When Lamps Plus made the choice to move from the green screen environment, it chose multi-platform RPGLE- and PHP-based tools from the Fresche Solutions family of products. Database-centric programming was also part of the long-term planning and organizational goal. Supplemental budget was required, but not the same as if the project was beginning from square one. Additional tooling consisted of a code analysis tool (X-Analysis from Fresche) and change management software (TD-OMS from Remain Software). Changing database files from DDS to DDL was part of the initiative along with resizing the database —expanding from five characters to seven in the SKU field.
Resizing the database meant that all the database files would have to be changed. So, changing the programming from DDS to DDL was an easy decision, because DDL is the preferred file format for SQL and data-centric programming. Going to a data-centric approach is a significant aspect of the IBM i roadmap and could be the most critical element to the future of the platform. It’s designed so the database does more work keeping track of and securing the data and fits in nicely with the plan to reduce program maintenance in the long run.
When Lindsey joined the team, about six years ago, he arrived with a skill set that included writing modularized service programs and using SQL. These skills were a priority for the Lamps Plus roadmap. Moving development to SQL script coding was one phase of the modernization initiative that made use of his experience.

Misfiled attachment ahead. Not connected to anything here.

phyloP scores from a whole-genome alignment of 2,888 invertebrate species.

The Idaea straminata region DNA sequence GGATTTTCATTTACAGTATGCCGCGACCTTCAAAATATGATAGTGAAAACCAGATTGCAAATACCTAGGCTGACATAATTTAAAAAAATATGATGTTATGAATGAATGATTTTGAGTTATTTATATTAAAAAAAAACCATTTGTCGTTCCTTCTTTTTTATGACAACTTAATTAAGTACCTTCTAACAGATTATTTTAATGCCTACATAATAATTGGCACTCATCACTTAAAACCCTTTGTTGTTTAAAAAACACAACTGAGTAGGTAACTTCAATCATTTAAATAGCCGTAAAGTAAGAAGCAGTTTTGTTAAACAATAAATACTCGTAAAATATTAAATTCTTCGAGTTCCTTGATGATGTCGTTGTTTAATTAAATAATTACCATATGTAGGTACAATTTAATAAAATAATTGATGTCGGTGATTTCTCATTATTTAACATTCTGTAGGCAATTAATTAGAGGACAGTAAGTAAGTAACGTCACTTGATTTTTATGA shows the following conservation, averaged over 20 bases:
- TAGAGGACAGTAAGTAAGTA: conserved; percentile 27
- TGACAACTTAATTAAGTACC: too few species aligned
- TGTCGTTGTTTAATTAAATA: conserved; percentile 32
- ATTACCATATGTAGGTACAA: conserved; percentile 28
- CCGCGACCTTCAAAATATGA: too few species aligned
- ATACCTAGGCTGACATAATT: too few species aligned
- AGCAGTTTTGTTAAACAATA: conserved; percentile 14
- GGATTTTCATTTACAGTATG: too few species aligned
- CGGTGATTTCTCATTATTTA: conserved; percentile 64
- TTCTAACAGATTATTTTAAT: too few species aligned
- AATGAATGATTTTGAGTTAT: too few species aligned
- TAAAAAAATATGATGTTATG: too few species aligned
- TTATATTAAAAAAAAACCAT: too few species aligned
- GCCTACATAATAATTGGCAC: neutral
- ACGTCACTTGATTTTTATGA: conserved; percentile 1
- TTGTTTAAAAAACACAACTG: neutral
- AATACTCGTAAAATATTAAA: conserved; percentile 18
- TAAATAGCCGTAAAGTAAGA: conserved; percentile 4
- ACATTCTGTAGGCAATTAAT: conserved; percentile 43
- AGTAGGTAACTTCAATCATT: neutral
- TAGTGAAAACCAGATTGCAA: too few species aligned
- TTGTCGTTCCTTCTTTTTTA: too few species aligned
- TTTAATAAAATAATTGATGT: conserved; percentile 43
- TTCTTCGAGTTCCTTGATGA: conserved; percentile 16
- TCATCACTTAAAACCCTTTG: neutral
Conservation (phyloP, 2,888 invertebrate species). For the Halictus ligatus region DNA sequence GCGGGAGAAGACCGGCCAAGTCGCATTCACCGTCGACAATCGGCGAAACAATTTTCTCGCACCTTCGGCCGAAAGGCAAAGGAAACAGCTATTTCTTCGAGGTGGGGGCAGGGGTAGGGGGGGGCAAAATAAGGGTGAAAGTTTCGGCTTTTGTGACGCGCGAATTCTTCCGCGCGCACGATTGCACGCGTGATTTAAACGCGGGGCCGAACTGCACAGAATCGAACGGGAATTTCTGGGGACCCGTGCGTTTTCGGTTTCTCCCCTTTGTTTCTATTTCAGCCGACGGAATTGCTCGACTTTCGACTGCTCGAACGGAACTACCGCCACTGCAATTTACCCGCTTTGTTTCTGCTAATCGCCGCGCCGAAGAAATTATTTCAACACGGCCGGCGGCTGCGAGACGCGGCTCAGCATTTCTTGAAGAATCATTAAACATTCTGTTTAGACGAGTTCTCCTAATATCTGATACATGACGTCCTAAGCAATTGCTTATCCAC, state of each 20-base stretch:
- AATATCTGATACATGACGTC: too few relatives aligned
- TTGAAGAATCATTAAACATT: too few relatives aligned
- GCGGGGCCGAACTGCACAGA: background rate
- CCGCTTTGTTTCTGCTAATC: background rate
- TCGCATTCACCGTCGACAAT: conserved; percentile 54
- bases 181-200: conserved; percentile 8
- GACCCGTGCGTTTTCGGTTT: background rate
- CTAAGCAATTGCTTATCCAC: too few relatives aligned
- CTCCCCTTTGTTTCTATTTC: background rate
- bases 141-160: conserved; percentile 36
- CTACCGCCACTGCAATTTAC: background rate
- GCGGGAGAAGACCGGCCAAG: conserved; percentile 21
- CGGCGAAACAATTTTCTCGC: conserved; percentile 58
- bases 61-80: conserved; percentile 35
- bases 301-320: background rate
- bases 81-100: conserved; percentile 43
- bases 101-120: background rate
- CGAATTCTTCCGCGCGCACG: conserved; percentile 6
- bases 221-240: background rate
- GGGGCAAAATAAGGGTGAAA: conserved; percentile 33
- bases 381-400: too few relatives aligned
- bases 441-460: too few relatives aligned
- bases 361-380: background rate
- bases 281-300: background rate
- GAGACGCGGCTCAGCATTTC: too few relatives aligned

Lindsey was also put in charge of finding software that would benefit the modernization process. One that he chose because of its documentation and business rules analyses features was Fresche Solutions’ X-Analysis.
“I liked the interface on X-Analysis because it was more modern and easy to use. It also had a wider set of tools than other software we reviewed.”
“Documenting our specs is big here and was big at places I worked before. There is great value in understanding the details of what a program does and how it accesses the database. I liked the easy-to-use interface on X-Analysis and its wide set of tools,” Lindsey noted. “I also liked the business rules analyzer feature that detects duplicate business logic. We put them into service program functions to decrease maintenance on multiple programs containing the same business logic. Without the X-Analysis tool, the task would have been potentially ten times longer and much harder to complete. In addition to the benefits already mentioned, there’s the fact that the hardware and operating system are moving that way. It’s more SQL development-oriented. Systems that stay on legacy code will perform worse. Modernization allows you to use existing business logic. You don’t have to change any business logic, but you can change programs that are too complex so they will run a lot faster.”
Measuring return on investment is part of the modernization initiative. Lindsey says it includes performance reviews that have shown significant database performance increases. The reduction in maintenance and development time shows ROI benefits and feedback from the ops staff has been positive.
“The benefits of modernization far outweigh the alternative of moving to a new platform, Lindsey reiterates.
“There are a lot of anti-legacy stereotypes talked about. I’ve been through legacy upgrades before. I understand the old code is ridiculous to look at. I can see why people want to get rid of it, but modernization is easier than migration with less risk and fewer pitfalls.”